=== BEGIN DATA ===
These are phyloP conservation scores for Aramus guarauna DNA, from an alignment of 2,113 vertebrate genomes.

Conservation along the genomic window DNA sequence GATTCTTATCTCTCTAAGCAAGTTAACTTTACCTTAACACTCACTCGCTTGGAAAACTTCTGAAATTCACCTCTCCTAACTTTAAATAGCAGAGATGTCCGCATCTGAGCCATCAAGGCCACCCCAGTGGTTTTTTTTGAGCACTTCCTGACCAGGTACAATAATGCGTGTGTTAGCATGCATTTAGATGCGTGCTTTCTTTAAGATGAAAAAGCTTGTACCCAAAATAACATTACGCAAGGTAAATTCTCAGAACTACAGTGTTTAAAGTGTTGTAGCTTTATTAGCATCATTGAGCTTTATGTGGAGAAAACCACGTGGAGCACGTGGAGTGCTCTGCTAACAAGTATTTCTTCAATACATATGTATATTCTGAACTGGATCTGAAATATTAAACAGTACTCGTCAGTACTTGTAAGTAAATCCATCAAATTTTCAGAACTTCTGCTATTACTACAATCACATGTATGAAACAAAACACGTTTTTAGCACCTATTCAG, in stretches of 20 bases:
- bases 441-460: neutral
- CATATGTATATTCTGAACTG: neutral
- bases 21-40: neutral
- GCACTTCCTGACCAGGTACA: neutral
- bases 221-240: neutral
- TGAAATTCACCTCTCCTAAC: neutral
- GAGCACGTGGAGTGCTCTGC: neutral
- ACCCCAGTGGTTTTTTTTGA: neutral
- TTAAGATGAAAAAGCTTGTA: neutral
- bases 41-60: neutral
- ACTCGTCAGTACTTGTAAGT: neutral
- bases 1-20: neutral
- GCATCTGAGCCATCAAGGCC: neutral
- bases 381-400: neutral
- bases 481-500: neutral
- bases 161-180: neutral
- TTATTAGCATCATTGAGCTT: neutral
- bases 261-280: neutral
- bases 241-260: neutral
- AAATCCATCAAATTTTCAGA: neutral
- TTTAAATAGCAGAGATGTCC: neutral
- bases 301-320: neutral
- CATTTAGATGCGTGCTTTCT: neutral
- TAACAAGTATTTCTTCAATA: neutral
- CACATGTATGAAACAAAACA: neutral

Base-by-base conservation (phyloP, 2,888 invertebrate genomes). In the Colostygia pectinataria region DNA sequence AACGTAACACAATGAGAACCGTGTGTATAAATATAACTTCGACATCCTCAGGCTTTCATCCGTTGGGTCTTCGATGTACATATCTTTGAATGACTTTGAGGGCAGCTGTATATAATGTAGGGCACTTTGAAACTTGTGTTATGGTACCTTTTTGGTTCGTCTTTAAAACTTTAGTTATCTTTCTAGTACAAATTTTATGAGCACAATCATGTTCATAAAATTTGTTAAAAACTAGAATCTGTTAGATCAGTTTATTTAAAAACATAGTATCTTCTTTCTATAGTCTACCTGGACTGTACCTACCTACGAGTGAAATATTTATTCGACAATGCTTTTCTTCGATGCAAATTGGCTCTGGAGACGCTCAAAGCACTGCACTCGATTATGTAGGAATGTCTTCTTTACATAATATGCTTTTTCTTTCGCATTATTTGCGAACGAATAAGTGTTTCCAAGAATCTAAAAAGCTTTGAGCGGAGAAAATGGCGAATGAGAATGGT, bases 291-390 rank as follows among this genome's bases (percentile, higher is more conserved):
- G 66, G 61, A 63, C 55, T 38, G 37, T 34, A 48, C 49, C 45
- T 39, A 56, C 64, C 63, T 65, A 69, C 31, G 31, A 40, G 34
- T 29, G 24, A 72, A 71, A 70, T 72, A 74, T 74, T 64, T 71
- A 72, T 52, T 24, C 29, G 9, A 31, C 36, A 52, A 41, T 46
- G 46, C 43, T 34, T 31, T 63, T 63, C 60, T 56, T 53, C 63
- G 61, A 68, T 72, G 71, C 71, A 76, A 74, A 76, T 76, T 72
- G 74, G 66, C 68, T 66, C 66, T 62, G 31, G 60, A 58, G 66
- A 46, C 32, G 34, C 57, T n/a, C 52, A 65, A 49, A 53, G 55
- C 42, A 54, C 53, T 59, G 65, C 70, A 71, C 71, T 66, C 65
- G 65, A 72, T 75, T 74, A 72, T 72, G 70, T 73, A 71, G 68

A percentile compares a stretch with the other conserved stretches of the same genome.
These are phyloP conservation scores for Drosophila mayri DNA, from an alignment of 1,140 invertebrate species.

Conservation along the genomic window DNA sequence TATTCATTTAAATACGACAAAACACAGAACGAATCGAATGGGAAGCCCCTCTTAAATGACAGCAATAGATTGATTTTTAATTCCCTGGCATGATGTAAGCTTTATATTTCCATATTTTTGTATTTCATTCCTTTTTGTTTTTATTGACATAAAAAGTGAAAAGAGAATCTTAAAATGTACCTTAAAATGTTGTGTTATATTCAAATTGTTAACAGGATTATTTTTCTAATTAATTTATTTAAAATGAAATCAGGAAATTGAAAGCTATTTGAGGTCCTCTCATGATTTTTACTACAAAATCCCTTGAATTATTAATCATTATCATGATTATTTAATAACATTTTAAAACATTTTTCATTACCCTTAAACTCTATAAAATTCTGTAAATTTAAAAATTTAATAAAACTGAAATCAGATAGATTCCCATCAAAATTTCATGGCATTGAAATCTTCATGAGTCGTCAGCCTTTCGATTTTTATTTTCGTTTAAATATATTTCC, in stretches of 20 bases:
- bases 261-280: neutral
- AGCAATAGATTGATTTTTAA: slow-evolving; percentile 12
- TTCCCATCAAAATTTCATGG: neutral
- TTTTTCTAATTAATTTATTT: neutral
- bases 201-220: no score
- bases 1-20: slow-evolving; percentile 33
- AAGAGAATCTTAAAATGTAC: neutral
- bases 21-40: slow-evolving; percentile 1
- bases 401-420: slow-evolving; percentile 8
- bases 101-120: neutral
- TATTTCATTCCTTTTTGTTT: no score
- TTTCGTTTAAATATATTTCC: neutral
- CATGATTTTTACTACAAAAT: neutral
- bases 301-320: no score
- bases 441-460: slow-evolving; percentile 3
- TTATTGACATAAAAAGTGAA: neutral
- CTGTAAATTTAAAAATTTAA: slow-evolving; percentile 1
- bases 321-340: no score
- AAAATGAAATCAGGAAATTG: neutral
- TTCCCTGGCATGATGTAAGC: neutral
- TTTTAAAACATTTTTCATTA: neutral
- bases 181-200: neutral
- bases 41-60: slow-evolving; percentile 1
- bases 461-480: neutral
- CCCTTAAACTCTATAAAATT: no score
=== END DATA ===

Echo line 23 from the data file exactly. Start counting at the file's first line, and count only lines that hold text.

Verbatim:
- TTTAAATAGCAGAGATGTCC: neutral